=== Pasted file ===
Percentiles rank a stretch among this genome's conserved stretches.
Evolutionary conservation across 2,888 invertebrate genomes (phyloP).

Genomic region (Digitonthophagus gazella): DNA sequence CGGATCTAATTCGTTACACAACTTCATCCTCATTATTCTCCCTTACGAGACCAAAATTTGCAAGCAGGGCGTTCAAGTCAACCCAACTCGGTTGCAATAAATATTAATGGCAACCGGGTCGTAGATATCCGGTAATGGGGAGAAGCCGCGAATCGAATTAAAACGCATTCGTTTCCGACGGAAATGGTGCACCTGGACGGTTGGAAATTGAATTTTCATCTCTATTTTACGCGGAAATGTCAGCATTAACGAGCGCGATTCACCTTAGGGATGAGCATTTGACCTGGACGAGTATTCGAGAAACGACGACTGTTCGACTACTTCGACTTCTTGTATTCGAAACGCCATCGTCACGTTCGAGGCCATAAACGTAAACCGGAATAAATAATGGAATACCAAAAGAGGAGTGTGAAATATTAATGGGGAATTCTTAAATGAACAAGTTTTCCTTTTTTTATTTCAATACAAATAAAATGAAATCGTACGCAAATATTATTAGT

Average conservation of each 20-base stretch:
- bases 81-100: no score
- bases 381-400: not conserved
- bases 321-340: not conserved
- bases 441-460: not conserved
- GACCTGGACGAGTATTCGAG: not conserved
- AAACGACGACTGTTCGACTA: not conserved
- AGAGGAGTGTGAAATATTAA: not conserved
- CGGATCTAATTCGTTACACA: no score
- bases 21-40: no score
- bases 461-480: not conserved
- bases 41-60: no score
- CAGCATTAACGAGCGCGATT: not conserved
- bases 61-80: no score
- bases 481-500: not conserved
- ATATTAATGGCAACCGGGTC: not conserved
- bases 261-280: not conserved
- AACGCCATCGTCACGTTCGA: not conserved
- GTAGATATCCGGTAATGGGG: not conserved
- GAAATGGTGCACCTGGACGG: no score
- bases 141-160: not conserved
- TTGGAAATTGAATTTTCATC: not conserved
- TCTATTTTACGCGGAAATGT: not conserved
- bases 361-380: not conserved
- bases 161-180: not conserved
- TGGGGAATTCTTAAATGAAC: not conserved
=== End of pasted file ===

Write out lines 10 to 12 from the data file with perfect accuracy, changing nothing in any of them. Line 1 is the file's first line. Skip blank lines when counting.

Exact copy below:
- AAACGACGACTGTTCGACTA: not conserved
- AGAGGAGTGTGAAATATTAA: not conserved
- CGGATCTAATTCGTTACACA: no score